Tuesday, May 19, 2009

Bee snobbery

Whats the buzz?? I tell people that I don't bother to cover blooms after they have been pollinated. Why not? Because I have observed Bees working around me as I pollinate the roses and I have noticed the same behavior over and over again: Bees won't visit a bloom that has had its anthers removed! So I would suggest you spare yourself the trouble of covering pollinated blooms to prevent Bees from randomly dropping unwanted pollen on your blooms. The likelihood of this happening appears to be very, very slight. (You still might want to cover blooms if you expect rain to wash off your pollen, of course)


  1. Out here, the cross-pollination problem isn't bees, it's the wind. The wind out here is -constant- and often strong. So, I cover my pollinated hips with little blue-shop-towel hats. Oh well, helps me find the pollinated hips later on, and seeing a garden full of little blue hats gives me a sense of accomplishment! :D

  2. The honey bees here don't seem to be the problem... it's the little black native bees that are the issue. They will almost steal pollen as you apply it and build so much pollen up on their little legs they look like they are wearing pantaloons! I've been using little organzer gift bags with draw strings so the little bees are kept out and the wind, which also blows constantly here too, can't deliver any pollen either. I only leave them on for about 4-5 days though. After that the stigma are no longer receptive so I can removed the bags, wash them and use them elsewhere.

  3. I guess it depends where you live and what the fauna behaves like. For me, these things aren't an issue, fortunately. As far as I know, rose pollen isn't going to travel by wind; its too heavy and sticky and meant to be carried by insects. At least thats what I've been led to believe.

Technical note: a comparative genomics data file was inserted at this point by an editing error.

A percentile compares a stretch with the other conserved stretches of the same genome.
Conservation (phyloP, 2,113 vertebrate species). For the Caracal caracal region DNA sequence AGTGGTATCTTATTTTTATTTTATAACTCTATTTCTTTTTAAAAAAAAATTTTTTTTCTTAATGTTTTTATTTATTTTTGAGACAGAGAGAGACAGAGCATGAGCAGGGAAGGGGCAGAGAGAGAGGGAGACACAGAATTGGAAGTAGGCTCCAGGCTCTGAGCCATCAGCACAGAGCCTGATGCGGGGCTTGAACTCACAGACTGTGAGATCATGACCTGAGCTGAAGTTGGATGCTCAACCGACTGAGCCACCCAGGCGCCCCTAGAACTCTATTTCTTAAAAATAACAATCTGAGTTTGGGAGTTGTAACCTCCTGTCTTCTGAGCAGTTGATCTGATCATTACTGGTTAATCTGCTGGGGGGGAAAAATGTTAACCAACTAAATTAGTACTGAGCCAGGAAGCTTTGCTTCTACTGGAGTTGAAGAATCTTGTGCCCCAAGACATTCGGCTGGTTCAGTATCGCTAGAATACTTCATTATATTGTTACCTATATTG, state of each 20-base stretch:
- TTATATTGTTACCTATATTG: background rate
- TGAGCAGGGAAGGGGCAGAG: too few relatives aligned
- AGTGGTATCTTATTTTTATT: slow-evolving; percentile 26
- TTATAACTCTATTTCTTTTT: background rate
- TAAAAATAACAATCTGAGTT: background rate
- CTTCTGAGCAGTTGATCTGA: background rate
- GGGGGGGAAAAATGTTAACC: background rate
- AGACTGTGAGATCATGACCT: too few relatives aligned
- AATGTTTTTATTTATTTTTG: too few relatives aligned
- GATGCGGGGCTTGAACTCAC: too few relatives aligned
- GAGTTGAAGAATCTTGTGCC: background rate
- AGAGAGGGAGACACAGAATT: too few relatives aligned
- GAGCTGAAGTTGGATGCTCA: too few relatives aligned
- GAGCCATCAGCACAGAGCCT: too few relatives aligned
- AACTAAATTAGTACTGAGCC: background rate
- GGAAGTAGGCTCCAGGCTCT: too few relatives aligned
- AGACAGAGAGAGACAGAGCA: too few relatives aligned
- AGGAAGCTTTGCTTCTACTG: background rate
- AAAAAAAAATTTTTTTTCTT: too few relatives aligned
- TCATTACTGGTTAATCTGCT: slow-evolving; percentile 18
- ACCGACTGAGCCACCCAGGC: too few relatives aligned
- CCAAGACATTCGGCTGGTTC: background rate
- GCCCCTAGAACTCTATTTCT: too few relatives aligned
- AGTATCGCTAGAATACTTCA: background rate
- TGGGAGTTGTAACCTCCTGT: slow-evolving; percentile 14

4. In most cases I would have to agree that it is too heavy, but Fara-shimbo and me live right off the foothills. If the wind is coming fom the right direction it certainly is like a bat out of hell. But I figure if I pollinate them the percentage of seed that is from my crosses will be alot more than what is possiable from any stray. My problem has been the wind trying to blow my carefully prepared pollen away.

  5. I reckon that explains why I see so few OP hips on my 'Scabrosa' then, despite the little native bees loving it (you can see some of these little bees on my photo of 'Scabrosa' on HMF).. It's planted among lots and lots of roses but it only formed one OP hip this year. Must be due to the heavy pollen not travelling in the wind (despite it being so strong here... we live in the path of the roaring 40's) as you say Paul.

  6. The wind here is really something else... it regularly blows off roofs and knocks over semi trucks. I once saw a 145 mph gust knock a 17hh Thoroughbred Hunter off his feet (he was really impressed!).

    Those tiny little black things, I think, are wasps, not bees. And they are -very- nasty! They'll sting you, kick you in the gut and then smack you around the block a few times for good measure.

    Something else I've remembered, now that I'm collecting lots of R. woodsii ultramontana pollen, is that the native pollens are much smaller than, say HT pollen. A container of HT pollen is slightly gritty, but a container of Rwu pollen is a fine, fine powder.

    Oh well, I'm not worrying about it now anyway since R.w.u. is the only thing blooming yet. Rosa foedita persica will be next.


    I wonder....